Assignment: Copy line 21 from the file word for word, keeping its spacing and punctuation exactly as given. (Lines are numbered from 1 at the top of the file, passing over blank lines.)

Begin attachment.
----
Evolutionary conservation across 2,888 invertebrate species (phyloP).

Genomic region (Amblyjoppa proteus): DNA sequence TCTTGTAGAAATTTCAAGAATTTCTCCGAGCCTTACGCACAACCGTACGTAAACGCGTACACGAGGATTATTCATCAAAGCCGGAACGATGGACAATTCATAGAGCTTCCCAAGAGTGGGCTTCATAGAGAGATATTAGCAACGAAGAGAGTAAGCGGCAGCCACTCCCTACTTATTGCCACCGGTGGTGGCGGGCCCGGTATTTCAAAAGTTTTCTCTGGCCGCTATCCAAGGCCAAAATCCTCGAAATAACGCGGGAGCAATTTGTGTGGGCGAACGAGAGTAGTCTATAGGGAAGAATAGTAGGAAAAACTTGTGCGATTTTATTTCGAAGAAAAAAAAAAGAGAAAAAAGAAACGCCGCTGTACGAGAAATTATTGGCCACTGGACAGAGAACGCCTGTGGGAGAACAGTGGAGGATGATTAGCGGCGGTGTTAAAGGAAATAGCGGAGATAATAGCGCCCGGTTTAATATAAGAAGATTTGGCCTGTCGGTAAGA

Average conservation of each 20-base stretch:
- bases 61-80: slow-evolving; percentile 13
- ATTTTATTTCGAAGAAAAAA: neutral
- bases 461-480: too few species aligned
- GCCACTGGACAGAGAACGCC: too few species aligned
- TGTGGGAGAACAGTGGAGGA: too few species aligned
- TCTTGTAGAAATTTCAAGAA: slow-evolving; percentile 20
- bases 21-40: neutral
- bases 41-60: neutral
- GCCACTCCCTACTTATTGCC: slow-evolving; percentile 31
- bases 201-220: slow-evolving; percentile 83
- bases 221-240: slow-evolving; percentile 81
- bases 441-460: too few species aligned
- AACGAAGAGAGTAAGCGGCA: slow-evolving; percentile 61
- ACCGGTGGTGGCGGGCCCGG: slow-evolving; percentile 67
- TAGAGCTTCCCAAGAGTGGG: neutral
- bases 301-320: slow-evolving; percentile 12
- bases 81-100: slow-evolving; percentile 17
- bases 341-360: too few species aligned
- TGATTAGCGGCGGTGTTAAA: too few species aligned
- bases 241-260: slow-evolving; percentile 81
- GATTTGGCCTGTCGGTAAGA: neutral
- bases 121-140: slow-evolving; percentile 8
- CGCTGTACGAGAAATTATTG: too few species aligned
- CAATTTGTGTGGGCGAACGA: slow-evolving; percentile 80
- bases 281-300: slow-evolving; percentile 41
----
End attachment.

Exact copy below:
- bases 341-360: too few species aligned